How do you get speeding drivers to slow down? The British Columbia Automobile Association (BCAA) Traffic Safety Foundation thinks a good idea would be to shock drivers by making them think there is a child in the street. The organization plans on painting an optical illusion on the road that will appear to pop-up a 3D image of a child so that drivers will slow down.
The BCAA plans on installing this illusion in school zones near elementary schools in particular to reduce the amount of reckless driving. David Dunne, of BCAA, said the idea of the experiment is to remind motorists to expect the unexpected when driving.
The image is painted on the road and elongated to make it appear three-dimensional when viewed from an approaching car at a distance of about 100 feet. The image disappears and looks just like a mark on the road when the driver is further or closer than the 100 feet.
The optical illusion campaign will cost $15,000 and will remain in place for a week. There will also be a sign alerting drivers to a traffic safety program in place ahead, saying “You’re probably not expecting kids to run into the road.”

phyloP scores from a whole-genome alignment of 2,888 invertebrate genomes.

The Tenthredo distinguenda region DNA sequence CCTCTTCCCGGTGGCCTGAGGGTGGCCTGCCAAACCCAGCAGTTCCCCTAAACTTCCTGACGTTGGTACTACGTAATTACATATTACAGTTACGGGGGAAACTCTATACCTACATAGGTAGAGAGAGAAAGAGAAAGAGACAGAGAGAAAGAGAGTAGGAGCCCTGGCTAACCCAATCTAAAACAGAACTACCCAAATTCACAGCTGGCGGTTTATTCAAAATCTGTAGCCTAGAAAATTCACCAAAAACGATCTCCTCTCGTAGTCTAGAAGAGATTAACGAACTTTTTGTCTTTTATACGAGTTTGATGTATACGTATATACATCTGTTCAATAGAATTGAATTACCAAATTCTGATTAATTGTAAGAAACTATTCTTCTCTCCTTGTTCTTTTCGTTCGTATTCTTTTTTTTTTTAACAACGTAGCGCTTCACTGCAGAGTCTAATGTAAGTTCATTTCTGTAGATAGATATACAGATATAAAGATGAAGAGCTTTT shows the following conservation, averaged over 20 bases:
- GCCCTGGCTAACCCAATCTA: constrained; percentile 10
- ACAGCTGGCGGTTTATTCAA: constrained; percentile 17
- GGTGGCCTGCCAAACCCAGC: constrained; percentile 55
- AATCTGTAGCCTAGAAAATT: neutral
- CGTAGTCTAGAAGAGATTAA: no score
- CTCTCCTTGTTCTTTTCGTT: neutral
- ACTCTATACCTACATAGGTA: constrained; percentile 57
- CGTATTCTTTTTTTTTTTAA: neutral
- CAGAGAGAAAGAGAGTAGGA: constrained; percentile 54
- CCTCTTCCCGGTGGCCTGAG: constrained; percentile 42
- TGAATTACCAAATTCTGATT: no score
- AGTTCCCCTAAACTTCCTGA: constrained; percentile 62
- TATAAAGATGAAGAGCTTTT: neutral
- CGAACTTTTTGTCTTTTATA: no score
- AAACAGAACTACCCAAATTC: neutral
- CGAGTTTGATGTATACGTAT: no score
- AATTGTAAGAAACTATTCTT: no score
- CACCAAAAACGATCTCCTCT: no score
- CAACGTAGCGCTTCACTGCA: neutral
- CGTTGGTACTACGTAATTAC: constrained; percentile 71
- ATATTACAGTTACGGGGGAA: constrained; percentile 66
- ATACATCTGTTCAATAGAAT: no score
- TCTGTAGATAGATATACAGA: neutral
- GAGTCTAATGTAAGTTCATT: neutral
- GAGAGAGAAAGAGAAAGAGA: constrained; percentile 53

As creative as this campaign sounds, it also seems to be dangerous as speeding drivers might not realize that it is just an image. What comes to mind is that a driver might slam on the breaks when he sees the image and might get rear-ended or swerve out of the way of the “child” and get into a real accident.
There is also the chance that during nighttime it will be harder to tell if the image is real or not and might lead to even more accidents. And last but not least, this campaign might prove harmful in the long run by training people to expect a child in the road to be a picture and might lead them to hitting a real child.
This experimental campaign is set to be up for only a week and will be removed right after. Feedback from police, parents and traffic engineers will be studied to determine if the experiment made any improvement to driver behavior and should be adopted in multiple jurisdictions.